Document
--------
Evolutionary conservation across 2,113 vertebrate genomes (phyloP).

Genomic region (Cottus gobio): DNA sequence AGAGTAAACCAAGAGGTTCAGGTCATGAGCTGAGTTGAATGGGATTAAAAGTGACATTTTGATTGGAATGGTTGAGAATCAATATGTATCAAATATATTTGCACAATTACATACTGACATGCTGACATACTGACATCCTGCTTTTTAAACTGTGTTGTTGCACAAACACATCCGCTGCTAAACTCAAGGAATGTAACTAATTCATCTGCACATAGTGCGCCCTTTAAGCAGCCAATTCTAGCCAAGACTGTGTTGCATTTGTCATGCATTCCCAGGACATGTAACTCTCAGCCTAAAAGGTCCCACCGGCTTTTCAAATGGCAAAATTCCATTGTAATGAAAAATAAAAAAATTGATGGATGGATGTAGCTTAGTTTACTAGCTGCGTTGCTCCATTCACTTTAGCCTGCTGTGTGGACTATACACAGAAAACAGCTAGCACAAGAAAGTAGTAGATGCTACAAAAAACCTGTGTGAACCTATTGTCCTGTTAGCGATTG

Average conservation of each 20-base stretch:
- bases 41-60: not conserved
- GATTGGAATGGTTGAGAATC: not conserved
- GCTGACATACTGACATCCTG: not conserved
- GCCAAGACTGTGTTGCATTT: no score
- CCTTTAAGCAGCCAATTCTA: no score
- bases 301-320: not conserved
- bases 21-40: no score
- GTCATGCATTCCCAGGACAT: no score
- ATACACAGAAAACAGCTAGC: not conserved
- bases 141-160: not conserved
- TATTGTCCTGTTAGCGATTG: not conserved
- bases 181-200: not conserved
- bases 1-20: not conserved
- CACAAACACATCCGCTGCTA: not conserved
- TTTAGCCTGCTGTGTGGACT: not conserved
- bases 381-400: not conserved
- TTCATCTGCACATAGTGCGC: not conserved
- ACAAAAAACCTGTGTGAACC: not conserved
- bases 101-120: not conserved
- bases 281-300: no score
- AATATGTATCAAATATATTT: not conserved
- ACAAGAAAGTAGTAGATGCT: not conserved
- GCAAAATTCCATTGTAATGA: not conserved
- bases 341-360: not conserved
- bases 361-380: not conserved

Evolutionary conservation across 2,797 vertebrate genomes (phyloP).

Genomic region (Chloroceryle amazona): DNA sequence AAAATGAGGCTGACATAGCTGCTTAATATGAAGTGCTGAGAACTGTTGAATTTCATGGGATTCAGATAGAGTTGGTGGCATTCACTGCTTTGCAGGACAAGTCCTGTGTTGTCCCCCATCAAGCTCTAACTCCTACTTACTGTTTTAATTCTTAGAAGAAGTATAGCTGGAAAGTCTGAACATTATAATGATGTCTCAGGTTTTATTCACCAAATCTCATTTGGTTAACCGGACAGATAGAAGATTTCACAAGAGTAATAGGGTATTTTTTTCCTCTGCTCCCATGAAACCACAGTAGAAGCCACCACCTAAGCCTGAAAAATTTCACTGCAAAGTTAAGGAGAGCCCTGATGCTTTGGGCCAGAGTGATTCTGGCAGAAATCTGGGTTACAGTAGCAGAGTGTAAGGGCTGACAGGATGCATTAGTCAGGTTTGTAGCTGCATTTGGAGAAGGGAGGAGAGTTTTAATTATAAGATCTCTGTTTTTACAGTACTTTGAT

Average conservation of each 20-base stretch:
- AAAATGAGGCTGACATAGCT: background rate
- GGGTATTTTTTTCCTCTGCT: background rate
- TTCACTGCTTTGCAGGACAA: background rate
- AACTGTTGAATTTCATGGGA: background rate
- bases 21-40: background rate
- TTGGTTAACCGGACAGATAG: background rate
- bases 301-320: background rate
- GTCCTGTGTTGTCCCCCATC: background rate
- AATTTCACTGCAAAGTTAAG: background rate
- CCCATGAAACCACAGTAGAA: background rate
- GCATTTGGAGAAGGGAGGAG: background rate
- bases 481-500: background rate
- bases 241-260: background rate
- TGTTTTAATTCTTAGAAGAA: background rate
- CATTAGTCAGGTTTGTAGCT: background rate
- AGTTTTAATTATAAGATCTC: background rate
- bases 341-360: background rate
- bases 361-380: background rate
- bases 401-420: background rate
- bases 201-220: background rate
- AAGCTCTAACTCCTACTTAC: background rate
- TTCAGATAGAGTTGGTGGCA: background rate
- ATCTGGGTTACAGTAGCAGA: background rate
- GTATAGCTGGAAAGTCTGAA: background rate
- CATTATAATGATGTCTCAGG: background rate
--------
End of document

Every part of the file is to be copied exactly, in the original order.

Evolutionary conservation across 2,113 vertebrate genomes (phyloP).

Genomic region (Cottus gobio): DNA sequence AGAGTAAACCAAGAGGTTCAGGTCATGAGCTGAGTTGAATGGGATTAAAAGTGACATTTTGATTGGAATGGTTGAGAATCAATATGTATCAAATATATTTGCACAATTACATACTGACATGCTGACATACTGACATCCTGCTTTTTAAACTGTGTTGTTGCACAAACACATCCGCTGCTAAACTCAAGGAATGTAACTAATTCATCTGCACATAGTGCGCCCTTTAAGCAGCCAATTCTAGCCAAGACTGTGTTGCATTTGTCATGCATTCCCAGGACATGTAACTCTCAGCCTAAAAGGTCCCACCGGCTTTTCAAATGGCAAAATTCCATTGTAATGAAAAATAAAAAAATTGATGGATGGATGTAGCTTAGTTTACTAGCTGCGTTGCTCCATTCACTTTAGCCTGCTGTGTGGACTATACACAGAAAACAGCTAGCACAAGAAAGTAGTAGATGCTACAAAAAACCTGTGTGAACCTATTGTCCTGTTAGCGATTG

Average conservation of each 20-base stretch:
- bases 41-60: not conserved
- GATTGGAATGGTTGAGAATC: not conserved
- GCTGACATACTGACATCCTG: not conserved
- GCCAAGACTGTGTTGCATTT: no score
- CCTTTAAGCAGCCAATTCTA: no score
- bases 301-320: not conserved
- bases 21-40: no score
- GTCATGCATTCCCAGGACAT: no score
- ATACACAGAAAACAGCTAGC: not conserved
- bases 141-160: not conserved
- TATTGTCCTGTTAGCGATTG: not conserved
- bases 181-200: not conserved
- bases 1-20: not conserved
- CACAAACACATCCGCTGCTA: not conserved
- TTTAGCCTGCTGTGTGGACT: not conserved
- bases 381-400: not conserved
- TTCATCTGCACATAGTGCGC: not conserved
- ACAAAAAACCTGTGTGAACC: not conserved
- bases 101-120: not conserved
- bases 281-300: no score
- AATATGTATCAAATATATTT: not conserved
- ACAAGAAAGTAGTAGATGCT: not conserved
- GCAAAATTCCATTGTAATGA: not conserved
- bases 341-360: not conserved
- bases 361-380: not conserved

Evolutionary conservation across 2,797 vertebrate genomes (phyloP).

Genomic region (Chloroceryle amazona): DNA sequence AAAATGAGGCTGACATAGCTGCTTAATATGAAGTGCTGAGAACTGTTGAATTTCATGGGATTCAGATAGAGTTGGTGGCATTCACTGCTTTGCAGGACAAGTCCTGTGTTGTCCCCCATCAAGCTCTAACTCCTACTTACTGTTTTAATTCTTAGAAGAAGTATAGCTGGAAAGTCTGAACATTATAATGATGTCTCAGGTTTTATTCACCAAATCTCATTTGGTTAACCGGACAGATAGAAGATTTCACAAGAGTAATAGGGTATTTTTTTCCTCTGCTCCCATGAAACCACAGTAGAAGCCACCACCTAAGCCTGAAAAATTTCACTGCAAAGTTAAGGAGAGCCCTGATGCTTTGGGCCAGAGTGATTCTGGCAGAAATCTGGGTTACAGTAGCAGAGTGTAAGGGCTGACAGGATGCATTAGTCAGGTTTGTAGCTGCATTTGGAGAAGGGAGGAGAGTTTTAATTATAAGATCTCTGTTTTTACAGTACTTTGAT

Average conservation of each 20-base stretch:
- AAAATGAGGCTGACATAGCT: background rate
- GGGTATTTTTTTCCTCTGCT: background rate
- TTCACTGCTTTGCAGGACAA: background rate
- AACTGTTGAATTTCATGGGA: background rate
- bases 21-40: background rate
- TTGGTTAACCGGACAGATAG: background rate
- bases 301-320: background rate
- GTCCTGTGTTGTCCCCCATC: background rate
- AATTTCACTGCAAAGTTAAG: background rate
- CCCATGAAACCACAGTAGAA: background rate
- GCATTTGGAGAAGGGAGGAG: background rate
- bases 481-500: background rate
- bases 241-260: background rate
- TGTTTTAATTCTTAGAAGAA: background rate
- CATTAGTCAGGTTTGTAGCT: background rate
- AGTTTTAATTATAAGATCTC: background rate
- bases 341-360: background rate
- bases 361-380: background rate
- bases 401-420: background rate
- bases 201-220: background rate
- AAGCTCTAACTCCTACTTAC: background rate
- TTCAGATAGAGTTGGTGGCA: background rate
- ATCTGGGTTACAGTAGCAGA: background rate
- GTATAGCTGGAAAGTCTGAA: background rate
- CATTATAATGATGTCTCAGG: background rate